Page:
Jump to Main Content
CD4⁺ cell-dependent granuloma formation in humanized mice infected with mycobacteria
- Heuts, Frank, Gavier-Widén, Dolores, Carow, Berit, Juarez, Julius, Wigzell, Hans, Rottenberg, Martin E.
- Proceedings of the National Academy of Sciences of the United States of America 2013 v.110 no.16 pp. 6482-6487
- Mycobacterium bovis, Mycobacterium tuberculosis, T-lymphocytes, encapsulation, giant cells, granuloma, humans, immune response, liver, lungs, macrophages, mice, microbial load, necrosis, noninfectious diseases, stem cells, tuberculosis, tumor necrosis factors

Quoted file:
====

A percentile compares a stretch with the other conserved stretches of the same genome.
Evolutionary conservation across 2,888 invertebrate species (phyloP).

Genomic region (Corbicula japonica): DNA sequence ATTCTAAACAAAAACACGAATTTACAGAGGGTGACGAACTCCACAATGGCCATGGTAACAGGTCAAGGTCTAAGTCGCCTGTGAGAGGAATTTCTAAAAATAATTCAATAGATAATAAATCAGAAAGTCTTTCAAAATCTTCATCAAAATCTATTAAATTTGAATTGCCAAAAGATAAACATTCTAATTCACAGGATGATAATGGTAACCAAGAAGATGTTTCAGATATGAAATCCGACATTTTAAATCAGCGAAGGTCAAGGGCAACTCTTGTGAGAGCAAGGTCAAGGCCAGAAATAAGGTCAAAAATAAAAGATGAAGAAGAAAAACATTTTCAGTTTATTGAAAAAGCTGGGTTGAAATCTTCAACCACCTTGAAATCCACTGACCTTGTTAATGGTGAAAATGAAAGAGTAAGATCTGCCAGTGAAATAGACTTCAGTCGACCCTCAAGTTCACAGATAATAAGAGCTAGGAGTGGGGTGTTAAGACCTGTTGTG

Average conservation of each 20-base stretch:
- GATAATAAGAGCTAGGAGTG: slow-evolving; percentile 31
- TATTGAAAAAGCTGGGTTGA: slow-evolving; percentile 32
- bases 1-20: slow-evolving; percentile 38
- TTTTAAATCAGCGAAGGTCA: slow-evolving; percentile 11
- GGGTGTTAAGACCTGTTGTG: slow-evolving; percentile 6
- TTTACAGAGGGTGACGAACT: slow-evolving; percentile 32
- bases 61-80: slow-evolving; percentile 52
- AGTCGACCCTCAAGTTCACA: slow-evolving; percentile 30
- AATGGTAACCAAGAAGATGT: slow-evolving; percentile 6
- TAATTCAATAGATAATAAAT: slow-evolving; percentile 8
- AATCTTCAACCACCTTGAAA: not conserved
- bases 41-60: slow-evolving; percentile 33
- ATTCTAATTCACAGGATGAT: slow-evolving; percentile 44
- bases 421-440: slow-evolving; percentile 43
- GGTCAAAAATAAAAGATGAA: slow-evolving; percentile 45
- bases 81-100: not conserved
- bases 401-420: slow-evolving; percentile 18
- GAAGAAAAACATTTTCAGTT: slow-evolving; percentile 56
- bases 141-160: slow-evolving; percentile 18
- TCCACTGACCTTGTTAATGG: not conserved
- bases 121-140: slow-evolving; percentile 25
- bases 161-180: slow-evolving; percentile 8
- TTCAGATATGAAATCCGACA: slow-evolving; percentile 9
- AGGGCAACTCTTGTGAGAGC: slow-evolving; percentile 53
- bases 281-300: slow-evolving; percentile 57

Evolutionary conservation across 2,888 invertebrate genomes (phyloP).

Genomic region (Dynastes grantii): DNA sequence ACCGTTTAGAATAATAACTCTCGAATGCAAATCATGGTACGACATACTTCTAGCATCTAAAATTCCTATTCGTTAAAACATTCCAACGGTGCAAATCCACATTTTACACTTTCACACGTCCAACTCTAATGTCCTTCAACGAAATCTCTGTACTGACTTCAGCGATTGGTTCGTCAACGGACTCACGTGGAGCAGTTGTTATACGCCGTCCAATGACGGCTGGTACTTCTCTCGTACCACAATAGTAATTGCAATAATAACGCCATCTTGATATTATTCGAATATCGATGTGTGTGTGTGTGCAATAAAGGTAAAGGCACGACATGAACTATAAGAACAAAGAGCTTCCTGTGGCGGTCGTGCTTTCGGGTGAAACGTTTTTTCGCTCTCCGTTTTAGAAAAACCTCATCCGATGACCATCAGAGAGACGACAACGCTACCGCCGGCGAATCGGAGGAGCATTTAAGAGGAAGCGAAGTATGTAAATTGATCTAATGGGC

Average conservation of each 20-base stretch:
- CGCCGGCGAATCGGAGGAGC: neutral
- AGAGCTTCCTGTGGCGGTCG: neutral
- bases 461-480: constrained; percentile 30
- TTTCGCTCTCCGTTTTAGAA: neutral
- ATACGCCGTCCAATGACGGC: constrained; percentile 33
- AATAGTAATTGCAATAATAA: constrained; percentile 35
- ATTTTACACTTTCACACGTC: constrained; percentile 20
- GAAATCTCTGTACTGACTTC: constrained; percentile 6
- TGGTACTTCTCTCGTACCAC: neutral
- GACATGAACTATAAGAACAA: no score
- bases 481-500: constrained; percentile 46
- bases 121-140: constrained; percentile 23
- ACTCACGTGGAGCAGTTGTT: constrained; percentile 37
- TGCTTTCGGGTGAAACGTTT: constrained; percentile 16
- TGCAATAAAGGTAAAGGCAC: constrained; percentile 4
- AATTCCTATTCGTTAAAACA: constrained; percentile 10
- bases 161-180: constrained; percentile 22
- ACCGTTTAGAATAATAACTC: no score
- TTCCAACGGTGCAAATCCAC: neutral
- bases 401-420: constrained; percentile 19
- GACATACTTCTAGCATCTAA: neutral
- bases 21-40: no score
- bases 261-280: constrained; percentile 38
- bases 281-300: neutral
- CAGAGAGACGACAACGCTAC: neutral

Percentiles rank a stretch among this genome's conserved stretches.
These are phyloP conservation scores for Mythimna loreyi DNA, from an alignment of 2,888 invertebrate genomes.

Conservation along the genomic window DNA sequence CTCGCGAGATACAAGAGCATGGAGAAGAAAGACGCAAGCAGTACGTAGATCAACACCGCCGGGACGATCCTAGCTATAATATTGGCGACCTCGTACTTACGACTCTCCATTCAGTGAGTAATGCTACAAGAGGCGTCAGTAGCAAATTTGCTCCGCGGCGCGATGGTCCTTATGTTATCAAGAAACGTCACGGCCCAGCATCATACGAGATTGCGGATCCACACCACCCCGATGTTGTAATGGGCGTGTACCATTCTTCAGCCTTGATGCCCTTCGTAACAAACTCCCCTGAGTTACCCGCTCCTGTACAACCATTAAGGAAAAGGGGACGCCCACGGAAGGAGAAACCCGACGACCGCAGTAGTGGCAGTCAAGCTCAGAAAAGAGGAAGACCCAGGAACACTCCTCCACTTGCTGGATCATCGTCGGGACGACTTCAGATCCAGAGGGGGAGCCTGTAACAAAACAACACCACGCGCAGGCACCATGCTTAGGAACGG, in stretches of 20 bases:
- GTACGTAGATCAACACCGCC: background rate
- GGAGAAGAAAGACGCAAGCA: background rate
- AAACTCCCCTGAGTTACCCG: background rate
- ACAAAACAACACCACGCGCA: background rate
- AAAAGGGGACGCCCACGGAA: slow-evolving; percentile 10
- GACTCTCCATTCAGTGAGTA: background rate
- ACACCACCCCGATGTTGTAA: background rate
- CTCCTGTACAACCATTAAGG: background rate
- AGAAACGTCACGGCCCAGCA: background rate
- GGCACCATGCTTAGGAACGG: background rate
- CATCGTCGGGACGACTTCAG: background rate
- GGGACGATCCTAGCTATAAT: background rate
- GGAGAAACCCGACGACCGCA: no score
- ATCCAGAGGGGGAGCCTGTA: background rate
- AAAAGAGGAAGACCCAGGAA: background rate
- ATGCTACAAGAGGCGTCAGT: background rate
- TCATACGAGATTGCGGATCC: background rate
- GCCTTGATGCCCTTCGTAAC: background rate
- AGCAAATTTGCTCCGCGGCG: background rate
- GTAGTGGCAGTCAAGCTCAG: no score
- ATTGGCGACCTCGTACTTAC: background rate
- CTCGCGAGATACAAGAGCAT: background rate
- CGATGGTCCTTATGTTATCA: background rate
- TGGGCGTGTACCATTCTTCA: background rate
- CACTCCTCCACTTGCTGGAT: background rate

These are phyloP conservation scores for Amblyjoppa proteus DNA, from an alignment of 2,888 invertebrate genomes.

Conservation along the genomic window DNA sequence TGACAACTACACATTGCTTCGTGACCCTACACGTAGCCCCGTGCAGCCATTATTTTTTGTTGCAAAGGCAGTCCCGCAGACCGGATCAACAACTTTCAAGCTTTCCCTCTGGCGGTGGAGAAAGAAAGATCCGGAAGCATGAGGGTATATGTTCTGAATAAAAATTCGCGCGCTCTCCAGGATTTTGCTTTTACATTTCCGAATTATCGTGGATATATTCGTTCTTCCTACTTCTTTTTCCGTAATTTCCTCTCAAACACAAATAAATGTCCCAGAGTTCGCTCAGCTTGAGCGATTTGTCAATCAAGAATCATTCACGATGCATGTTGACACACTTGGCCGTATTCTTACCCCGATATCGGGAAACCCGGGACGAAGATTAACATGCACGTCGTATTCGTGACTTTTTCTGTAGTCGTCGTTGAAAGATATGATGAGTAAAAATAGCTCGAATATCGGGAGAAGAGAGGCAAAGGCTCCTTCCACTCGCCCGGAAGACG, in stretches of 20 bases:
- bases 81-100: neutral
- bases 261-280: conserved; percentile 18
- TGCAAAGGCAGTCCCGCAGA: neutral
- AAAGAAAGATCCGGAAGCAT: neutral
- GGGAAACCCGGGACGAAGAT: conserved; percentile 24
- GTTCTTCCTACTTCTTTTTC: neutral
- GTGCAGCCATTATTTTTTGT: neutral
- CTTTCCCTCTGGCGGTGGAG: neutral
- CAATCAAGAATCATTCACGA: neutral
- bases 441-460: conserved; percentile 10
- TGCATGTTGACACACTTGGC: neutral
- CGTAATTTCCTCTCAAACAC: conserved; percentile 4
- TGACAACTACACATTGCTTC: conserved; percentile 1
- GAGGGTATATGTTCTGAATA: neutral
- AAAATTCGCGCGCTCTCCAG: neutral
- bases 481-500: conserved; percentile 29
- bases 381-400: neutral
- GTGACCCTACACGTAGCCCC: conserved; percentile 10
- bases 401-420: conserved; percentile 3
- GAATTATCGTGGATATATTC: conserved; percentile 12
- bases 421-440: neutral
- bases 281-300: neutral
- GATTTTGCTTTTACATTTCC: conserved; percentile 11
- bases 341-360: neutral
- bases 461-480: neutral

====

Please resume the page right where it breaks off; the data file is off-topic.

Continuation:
- We have used humanized mice, in which human immune cells differentiate de novo from transplanted cord blood progenitor cells, to study the human immune responses to infection with Mycobacterium bovis bacillus Calmette–Guérin and Mycobacterium tuberculosis . Granulomas with a core containing giant cells, human CD68 ⁺ macrophages, and high bacilli numbers surrounded by a layer of CD3 ⁺ T cells and a fibrotic response encapsulating the lesions were observed in livers and lungs from bacillus Calmette–Guérin-infected humanized mice but not in nonhumanized infected controls. Paradoxically, humanized mice contained higher mycobacterial numbers in organs than nonhumanized controls. The enhancement of bacterial load was mediated by human CD4 ⁺ cells and associated to an increased expression of Programmed Death-1 protein and CD57 on T cells, molecules associated with inhibition and senescence. The lesions from mice depleted of CD4 ⁺ cells were scarcer, minimal, and irregular compared with those from mice depleted of CD8 ⁺ cells or nondepleted controls. Granulomas of bacillus Calmette–Guérin-infected humanized mice administered with a TNF-neutralizing TNF receptor fusion molecule preserved their structure, but contained higher levels of intracellular bacilli. Extended necrosis was observed in granulomas from M. tuberculosis - but not bacillus Calmette–Guérin-infected humanized mice. Our data indicate that humanized mice can be used as a model to study the formation and maintenance of human granuloma in tuberculosis and other infectious or noninfectious diseases.